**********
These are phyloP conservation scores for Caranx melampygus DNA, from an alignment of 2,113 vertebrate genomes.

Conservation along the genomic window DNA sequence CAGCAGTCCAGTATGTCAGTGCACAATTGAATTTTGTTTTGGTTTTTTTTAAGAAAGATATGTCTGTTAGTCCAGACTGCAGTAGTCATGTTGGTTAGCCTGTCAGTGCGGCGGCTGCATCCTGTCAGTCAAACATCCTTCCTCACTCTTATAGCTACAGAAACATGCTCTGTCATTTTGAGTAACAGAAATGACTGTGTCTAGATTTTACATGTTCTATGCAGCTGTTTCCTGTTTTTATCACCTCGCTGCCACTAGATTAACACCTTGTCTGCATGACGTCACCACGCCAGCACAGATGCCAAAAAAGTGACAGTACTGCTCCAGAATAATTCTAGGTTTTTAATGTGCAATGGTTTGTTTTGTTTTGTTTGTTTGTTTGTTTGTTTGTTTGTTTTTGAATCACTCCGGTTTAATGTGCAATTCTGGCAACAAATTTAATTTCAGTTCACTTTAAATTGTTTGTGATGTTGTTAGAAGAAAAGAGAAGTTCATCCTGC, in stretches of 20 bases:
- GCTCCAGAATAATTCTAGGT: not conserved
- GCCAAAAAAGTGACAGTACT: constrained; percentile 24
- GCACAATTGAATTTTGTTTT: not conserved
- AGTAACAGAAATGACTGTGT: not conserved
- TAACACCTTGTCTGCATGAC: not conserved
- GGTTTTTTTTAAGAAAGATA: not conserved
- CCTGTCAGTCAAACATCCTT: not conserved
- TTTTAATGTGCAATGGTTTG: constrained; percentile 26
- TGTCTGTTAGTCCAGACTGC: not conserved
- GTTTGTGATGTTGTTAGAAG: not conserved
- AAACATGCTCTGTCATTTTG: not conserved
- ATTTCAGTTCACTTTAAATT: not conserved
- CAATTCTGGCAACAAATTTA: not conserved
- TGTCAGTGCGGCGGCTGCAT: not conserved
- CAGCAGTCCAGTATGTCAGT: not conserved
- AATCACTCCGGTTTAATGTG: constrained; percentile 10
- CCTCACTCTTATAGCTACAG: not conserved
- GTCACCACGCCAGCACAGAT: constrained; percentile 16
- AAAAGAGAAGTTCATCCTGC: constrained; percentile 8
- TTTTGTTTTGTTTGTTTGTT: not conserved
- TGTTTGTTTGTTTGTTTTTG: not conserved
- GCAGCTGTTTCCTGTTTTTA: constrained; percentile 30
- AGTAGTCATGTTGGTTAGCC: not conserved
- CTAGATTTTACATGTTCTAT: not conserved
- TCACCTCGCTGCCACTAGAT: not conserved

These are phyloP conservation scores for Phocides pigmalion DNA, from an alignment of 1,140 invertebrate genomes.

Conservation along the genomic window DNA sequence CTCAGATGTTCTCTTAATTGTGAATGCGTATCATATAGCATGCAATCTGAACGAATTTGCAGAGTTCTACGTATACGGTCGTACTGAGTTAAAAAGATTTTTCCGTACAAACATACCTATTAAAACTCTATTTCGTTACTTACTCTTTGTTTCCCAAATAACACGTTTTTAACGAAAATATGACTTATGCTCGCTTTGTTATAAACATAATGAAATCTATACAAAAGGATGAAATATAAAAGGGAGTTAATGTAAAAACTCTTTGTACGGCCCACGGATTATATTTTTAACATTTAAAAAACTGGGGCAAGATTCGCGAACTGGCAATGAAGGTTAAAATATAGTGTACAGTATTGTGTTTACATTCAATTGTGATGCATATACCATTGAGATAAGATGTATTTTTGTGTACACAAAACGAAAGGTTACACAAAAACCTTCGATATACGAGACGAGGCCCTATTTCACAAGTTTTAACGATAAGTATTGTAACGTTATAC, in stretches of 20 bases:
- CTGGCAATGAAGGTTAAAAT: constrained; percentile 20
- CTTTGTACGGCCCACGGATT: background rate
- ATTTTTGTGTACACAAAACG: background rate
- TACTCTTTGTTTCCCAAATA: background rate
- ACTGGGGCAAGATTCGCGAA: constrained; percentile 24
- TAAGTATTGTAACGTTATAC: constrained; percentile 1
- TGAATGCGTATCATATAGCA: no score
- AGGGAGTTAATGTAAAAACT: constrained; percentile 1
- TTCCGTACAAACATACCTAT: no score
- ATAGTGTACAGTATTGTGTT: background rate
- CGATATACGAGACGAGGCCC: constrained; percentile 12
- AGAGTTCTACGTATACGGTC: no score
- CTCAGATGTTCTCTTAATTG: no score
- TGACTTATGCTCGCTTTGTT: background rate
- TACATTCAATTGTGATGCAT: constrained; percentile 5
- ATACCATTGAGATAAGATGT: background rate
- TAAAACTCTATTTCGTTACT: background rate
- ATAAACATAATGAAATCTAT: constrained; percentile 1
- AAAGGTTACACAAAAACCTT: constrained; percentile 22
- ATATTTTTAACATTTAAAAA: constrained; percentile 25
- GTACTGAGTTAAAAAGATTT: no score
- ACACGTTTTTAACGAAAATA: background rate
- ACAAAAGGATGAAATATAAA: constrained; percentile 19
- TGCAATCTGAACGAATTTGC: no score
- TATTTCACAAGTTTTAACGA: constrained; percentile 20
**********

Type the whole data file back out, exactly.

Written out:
These are phyloP conservation scores for Caranx melampygus DNA, from an alignment of 2,113 vertebrate genomes.

Conservation along the genomic window DNA sequence CAGCAGTCCAGTATGTCAGTGCACAATTGAATTTTGTTTTGGTTTTTTTTAAGAAAGATATGTCTGTTAGTCCAGACTGCAGTAGTCATGTTGGTTAGCCTGTCAGTGCGGCGGCTGCATCCTGTCAGTCAAACATCCTTCCTCACTCTTATAGCTACAGAAACATGCTCTGTCATTTTGAGTAACAGAAATGACTGTGTCTAGATTTTACATGTTCTATGCAGCTGTTTCCTGTTTTTATCACCTCGCTGCCACTAGATTAACACCTTGTCTGCATGACGTCACCACGCCAGCACAGATGCCAAAAAAGTGACAGTACTGCTCCAGAATAATTCTAGGTTTTTAATGTGCAATGGTTTGTTTTGTTTTGTTTGTTTGTTTGTTTGTTTGTTTGTTTTTGAATCACTCCGGTTTAATGTGCAATTCTGGCAACAAATTTAATTTCAGTTCACTTTAAATTGTTTGTGATGTTGTTAGAAGAAAAGAGAAGTTCATCCTGC, in stretches of 20 bases:
- GCTCCAGAATAATTCTAGGT: not conserved
- GCCAAAAAAGTGACAGTACT: constrained; percentile 24
- GCACAATTGAATTTTGTTTT: not conserved
- AGTAACAGAAATGACTGTGT: not conserved
- TAACACCTTGTCTGCATGAC: not conserved
- GGTTTTTTTTAAGAAAGATA: not conserved
- CCTGTCAGTCAAACATCCTT: not conserved
- TTTTAATGTGCAATGGTTTG: constrained; percentile 26
- TGTCTGTTAGTCCAGACTGC: not conserved
- GTTTGTGATGTTGTTAGAAG: not conserved
- AAACATGCTCTGTCATTTTG: not conserved
- ATTTCAGTTCACTTTAAATT: not conserved
- CAATTCTGGCAACAAATTTA: not conserved
- TGTCAGTGCGGCGGCTGCAT: not conserved
- CAGCAGTCCAGTATGTCAGT: not conserved
- AATCACTCCGGTTTAATGTG: constrained; percentile 10
- CCTCACTCTTATAGCTACAG: not conserved
- GTCACCACGCCAGCACAGAT: constrained; percentile 16
- AAAAGAGAAGTTCATCCTGC: constrained; percentile 8
- TTTTGTTTTGTTTGTTTGTT: not conserved
- TGTTTGTTTGTTTGTTTTTG: not conserved
- GCAGCTGTTTCCTGTTTTTA: constrained; percentile 30
- AGTAGTCATGTTGGTTAGCC: not conserved
- CTAGATTTTACATGTTCTAT: not conserved
- TCACCTCGCTGCCACTAGAT: not conserved

These are phyloP conservation scores for Phocides pigmalion DNA, from an alignment of 1,140 invertebrate genomes.

Conservation along the genomic window DNA sequence CTCAGATGTTCTCTTAATTGTGAATGCGTATCATATAGCATGCAATCTGAACGAATTTGCAGAGTTCTACGTATACGGTCGTACTGAGTTAAAAAGATTTTTCCGTACAAACATACCTATTAAAACTCTATTTCGTTACTTACTCTTTGTTTCCCAAATAACACGTTTTTAACGAAAATATGACTTATGCTCGCTTTGTTATAAACATAATGAAATCTATACAAAAGGATGAAATATAAAAGGGAGTTAATGTAAAAACTCTTTGTACGGCCCACGGATTATATTTTTAACATTTAAAAAACTGGGGCAAGATTCGCGAACTGGCAATGAAGGTTAAAATATAGTGTACAGTATTGTGTTTACATTCAATTGTGATGCATATACCATTGAGATAAGATGTATTTTTGTGTACACAAAACGAAAGGTTACACAAAAACCTTCGATATACGAGACGAGGCCCTATTTCACAAGTTTTAACGATAAGTATTGTAACGTTATAC, in stretches of 20 bases:
- CTGGCAATGAAGGTTAAAAT: constrained; percentile 20
- CTTTGTACGGCCCACGGATT: background rate
- ATTTTTGTGTACACAAAACG: background rate
- TACTCTTTGTTTCCCAAATA: background rate
- ACTGGGGCAAGATTCGCGAA: constrained; percentile 24
- TAAGTATTGTAACGTTATAC: constrained; percentile 1
- TGAATGCGTATCATATAGCA: no score
- AGGGAGTTAATGTAAAAACT: constrained; percentile 1
- TTCCGTACAAACATACCTAT: no score
- ATAGTGTACAGTATTGTGTT: background rate
- CGATATACGAGACGAGGCCC: constrained; percentile 12
- AGAGTTCTACGTATACGGTC: no score
- CTCAGATGTTCTCTTAATTG: no score
- TGACTTATGCTCGCTTTGTT: background rate
- TACATTCAATTGTGATGCAT: constrained; percentile 5
- ATACCATTGAGATAAGATGT: background rate
- TAAAACTCTATTTCGTTACT: background rate
- ATAAACATAATGAAATCTAT: constrained; percentile 1
- AAAGGTTACACAAAAACCTT: constrained; percentile 22
- ATATTTTTAACATTTAAAAA: constrained; percentile 25
- GTACTGAGTTAAAAAGATTT: no score
- ACACGTTTTTAACGAAAATA: background rate
- ACAAAAGGATGAAATATAAA: constrained; percentile 19
- TGCAATCTGAACGAATTTGC: no score
- TATTTCACAAGTTTTAACGA: constrained; percentile 20